As Ron Mattson, our gracious host, said of the President's
Trophy, "It should be given to the bad weather, because it has been
the only thing to show-up at most of the fly-ins!!" The weather,
unfortunately, deterred anyone from flying-in to yesterday's BAC East
Central Fly-in that was held at the Griffith-Merrillville, Indiana
Airport. It, however, had one, if not the, largest turn-outs of any
Musketeer fly-in I've ever been to! I didn't get a total count, but
at one time we had 24 attendees.

Ron did a super job of organizing the event and cooking! We had
hamburgers, hot dogs, chicken wings, dessert, etc. Everyone thought
the wings were quite hot, but Ron said he didn't make them as hot as
he usually does - thank God!!

We were given a tour of the G&N motor shop that is based at Griffith.
Jim from G&N gave us a very thorough tour that took about 1 3/4
hours. He took us from the time an engine is received at the shop
until it is ready to be shipped out. Not being very mechanically
inclined, I got a real education about what is involved in this very
important aspect of our flying. Engines being worked on spanned the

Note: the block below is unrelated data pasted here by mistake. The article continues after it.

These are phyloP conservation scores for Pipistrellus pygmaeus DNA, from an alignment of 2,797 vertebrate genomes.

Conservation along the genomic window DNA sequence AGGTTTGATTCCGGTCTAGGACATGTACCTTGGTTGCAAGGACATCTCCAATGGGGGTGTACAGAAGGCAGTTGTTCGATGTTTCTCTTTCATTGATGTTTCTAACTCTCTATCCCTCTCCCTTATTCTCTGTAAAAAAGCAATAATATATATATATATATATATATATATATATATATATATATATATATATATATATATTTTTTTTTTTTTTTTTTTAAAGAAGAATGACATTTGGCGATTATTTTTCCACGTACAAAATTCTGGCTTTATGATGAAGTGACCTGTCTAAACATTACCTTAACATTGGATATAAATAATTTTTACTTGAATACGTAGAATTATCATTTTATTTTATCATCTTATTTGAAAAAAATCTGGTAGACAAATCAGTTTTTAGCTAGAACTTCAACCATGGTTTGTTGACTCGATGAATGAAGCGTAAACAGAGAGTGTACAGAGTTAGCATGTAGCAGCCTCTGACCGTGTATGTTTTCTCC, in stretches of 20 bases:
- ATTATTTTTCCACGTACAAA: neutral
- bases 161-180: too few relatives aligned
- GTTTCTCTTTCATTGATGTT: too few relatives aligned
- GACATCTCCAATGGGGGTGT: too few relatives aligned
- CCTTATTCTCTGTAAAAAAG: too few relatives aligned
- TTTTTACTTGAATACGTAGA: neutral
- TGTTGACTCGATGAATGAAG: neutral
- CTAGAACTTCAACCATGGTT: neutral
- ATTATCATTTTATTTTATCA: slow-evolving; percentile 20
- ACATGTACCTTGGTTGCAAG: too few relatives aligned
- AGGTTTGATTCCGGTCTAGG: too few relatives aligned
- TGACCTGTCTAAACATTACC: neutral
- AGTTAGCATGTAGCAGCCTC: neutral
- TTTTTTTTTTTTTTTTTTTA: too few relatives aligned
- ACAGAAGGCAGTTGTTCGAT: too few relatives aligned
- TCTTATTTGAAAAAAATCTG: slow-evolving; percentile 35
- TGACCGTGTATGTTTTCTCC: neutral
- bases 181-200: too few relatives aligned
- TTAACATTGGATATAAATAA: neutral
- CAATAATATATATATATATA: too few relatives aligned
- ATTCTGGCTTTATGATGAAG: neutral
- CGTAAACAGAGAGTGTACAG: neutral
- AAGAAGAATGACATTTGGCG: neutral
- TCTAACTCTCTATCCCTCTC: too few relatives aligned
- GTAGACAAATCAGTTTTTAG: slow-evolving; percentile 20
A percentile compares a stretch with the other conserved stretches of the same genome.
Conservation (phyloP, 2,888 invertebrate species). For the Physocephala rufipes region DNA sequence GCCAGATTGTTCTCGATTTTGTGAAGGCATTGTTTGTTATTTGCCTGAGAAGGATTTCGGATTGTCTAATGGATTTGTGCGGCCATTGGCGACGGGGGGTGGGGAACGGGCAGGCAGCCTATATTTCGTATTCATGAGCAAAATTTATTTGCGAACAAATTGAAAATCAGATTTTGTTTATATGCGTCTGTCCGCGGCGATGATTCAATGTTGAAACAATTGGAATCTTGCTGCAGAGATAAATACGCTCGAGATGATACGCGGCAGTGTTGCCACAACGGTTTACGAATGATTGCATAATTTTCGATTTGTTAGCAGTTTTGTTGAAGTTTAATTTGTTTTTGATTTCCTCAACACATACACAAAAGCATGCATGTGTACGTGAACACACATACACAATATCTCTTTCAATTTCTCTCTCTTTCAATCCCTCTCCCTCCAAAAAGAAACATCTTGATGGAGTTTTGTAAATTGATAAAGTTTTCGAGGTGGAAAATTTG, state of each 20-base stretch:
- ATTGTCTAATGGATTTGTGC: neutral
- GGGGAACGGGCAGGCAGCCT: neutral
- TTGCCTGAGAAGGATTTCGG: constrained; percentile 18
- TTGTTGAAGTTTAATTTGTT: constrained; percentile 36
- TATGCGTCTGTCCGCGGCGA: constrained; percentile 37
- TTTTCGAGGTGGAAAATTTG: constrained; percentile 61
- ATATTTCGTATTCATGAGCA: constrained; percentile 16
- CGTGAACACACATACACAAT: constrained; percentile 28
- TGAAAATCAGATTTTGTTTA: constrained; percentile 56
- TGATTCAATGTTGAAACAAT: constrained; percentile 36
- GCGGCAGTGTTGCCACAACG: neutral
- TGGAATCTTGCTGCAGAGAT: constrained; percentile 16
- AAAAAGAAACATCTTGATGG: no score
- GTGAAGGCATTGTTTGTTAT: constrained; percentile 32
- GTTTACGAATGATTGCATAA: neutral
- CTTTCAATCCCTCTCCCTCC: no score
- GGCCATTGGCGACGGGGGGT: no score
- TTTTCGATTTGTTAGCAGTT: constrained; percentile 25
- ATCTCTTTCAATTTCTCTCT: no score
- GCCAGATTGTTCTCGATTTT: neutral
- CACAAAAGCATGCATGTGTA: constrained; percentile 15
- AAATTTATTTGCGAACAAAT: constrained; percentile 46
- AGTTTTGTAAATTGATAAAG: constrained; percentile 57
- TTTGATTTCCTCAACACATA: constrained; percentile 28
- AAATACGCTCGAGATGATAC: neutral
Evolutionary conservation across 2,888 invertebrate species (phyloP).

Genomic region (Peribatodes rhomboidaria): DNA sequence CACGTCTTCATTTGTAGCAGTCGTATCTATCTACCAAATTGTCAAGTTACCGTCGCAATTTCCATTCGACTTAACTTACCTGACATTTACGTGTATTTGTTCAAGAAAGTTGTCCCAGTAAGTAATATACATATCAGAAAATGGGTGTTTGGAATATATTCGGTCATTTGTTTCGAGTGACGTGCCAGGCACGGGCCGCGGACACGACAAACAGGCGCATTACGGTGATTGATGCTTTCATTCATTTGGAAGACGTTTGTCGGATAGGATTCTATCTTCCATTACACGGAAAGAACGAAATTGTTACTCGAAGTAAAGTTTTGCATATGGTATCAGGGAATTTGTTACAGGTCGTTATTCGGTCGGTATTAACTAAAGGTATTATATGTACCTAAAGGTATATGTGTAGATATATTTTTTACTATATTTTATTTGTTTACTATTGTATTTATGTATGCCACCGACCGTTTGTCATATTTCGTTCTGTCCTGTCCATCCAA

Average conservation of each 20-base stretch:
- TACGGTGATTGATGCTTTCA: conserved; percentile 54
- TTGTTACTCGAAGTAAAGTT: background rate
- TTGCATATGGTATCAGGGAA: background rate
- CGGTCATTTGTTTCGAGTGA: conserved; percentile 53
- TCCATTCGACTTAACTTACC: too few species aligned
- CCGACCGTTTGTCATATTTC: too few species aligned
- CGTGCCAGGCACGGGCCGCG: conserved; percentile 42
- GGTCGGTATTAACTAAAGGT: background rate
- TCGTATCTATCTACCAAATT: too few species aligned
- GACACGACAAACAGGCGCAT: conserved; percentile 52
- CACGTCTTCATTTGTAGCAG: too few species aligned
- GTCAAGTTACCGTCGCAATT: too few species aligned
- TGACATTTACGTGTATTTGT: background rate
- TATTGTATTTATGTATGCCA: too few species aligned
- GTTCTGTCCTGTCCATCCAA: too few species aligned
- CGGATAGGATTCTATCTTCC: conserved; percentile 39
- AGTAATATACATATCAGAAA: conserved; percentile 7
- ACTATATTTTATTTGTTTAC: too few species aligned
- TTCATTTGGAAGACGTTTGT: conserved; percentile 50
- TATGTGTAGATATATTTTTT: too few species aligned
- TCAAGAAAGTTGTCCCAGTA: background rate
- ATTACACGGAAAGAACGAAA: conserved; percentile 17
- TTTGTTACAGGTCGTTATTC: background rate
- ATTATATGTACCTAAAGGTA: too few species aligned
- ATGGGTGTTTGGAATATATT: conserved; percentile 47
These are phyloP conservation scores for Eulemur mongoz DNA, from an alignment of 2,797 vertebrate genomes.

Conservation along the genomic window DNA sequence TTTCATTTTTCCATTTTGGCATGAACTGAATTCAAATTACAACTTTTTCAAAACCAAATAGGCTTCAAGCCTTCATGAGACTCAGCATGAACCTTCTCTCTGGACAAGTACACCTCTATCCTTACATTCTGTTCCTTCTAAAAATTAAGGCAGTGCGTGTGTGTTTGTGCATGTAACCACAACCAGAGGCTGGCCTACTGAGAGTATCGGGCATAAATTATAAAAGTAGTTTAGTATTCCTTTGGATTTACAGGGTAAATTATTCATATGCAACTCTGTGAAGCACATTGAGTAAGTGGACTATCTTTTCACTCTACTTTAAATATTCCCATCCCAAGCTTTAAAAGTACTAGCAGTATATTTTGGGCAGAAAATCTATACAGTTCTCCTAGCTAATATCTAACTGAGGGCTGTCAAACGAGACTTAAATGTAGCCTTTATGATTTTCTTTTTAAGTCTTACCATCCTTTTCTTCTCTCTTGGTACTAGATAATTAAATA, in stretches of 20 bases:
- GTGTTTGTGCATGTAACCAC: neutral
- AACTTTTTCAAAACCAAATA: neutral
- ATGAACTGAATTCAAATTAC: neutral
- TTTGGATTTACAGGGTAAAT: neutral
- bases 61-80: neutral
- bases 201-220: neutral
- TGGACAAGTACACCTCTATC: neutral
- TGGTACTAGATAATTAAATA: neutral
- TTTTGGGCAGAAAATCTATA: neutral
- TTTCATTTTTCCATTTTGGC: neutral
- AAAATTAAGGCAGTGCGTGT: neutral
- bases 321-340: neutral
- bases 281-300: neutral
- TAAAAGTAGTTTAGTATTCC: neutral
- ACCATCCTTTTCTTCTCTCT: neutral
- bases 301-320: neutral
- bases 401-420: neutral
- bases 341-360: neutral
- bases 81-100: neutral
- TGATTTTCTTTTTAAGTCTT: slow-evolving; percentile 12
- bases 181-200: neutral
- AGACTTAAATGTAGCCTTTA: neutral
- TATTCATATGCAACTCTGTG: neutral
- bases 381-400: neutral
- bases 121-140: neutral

gamut of normal TBO, to prop strikes, to one that an A&P ruined by
putting in a gasket the wrong way. Jim is a proponent of using
straight grade oils (50 in the Summer and 40 in the Winter, unless it
gets real cold) rather than blends, although he did say that he
thought Phillips made the best blended oil. He mentioned that the oil
screen (not the one that is used instead of an oil filter, but the
one that is about the size of your middle finger and catches larger
pieces of metal) doesn't get taken out of the engine and inspected
enough. Lycoming has had engines returned after 2,000 hours that have
never had the safety wire taken off the bolt that holds this filter -
it still has Lycoming's factory paint on the safety wire! Jim's #1
advise for making your engine last to TBO is to fly your plane.
Corrosion is the worst enemy we have to fight, and not running the
engine often enough gives corrosion a foothold. He also mentioned
that anyone using a Tannis heater (as I do) should not keep it
plugged in all the time. Plugging it in the night before your flight
is the best method of using the heater. If it is left plugged in for
extended periods it will cause condensation, which leads to corrosion.

We had about 15 pilots in attendance for my presentation on flying to
Alaska. None of them fell asleep for more than a few minutes, so I
guess the presentation (or my loud voice) was enough to keep their
attention!

Pictures of the event can be found by clicking on this link
http://www.beechaeroclub.org/index.php?
module=photoshare&func=showimages&fid=190.

My thanks again to Ron Mattson for hosting a very nice fly-in. Don't
forget about the next East Central Fly-in that will be held at
Oshkosh on September 10th and 11th.

David Snodgrass
BAC East Central Regional Director
Beech Be23 N6083N
North Manchester, IN




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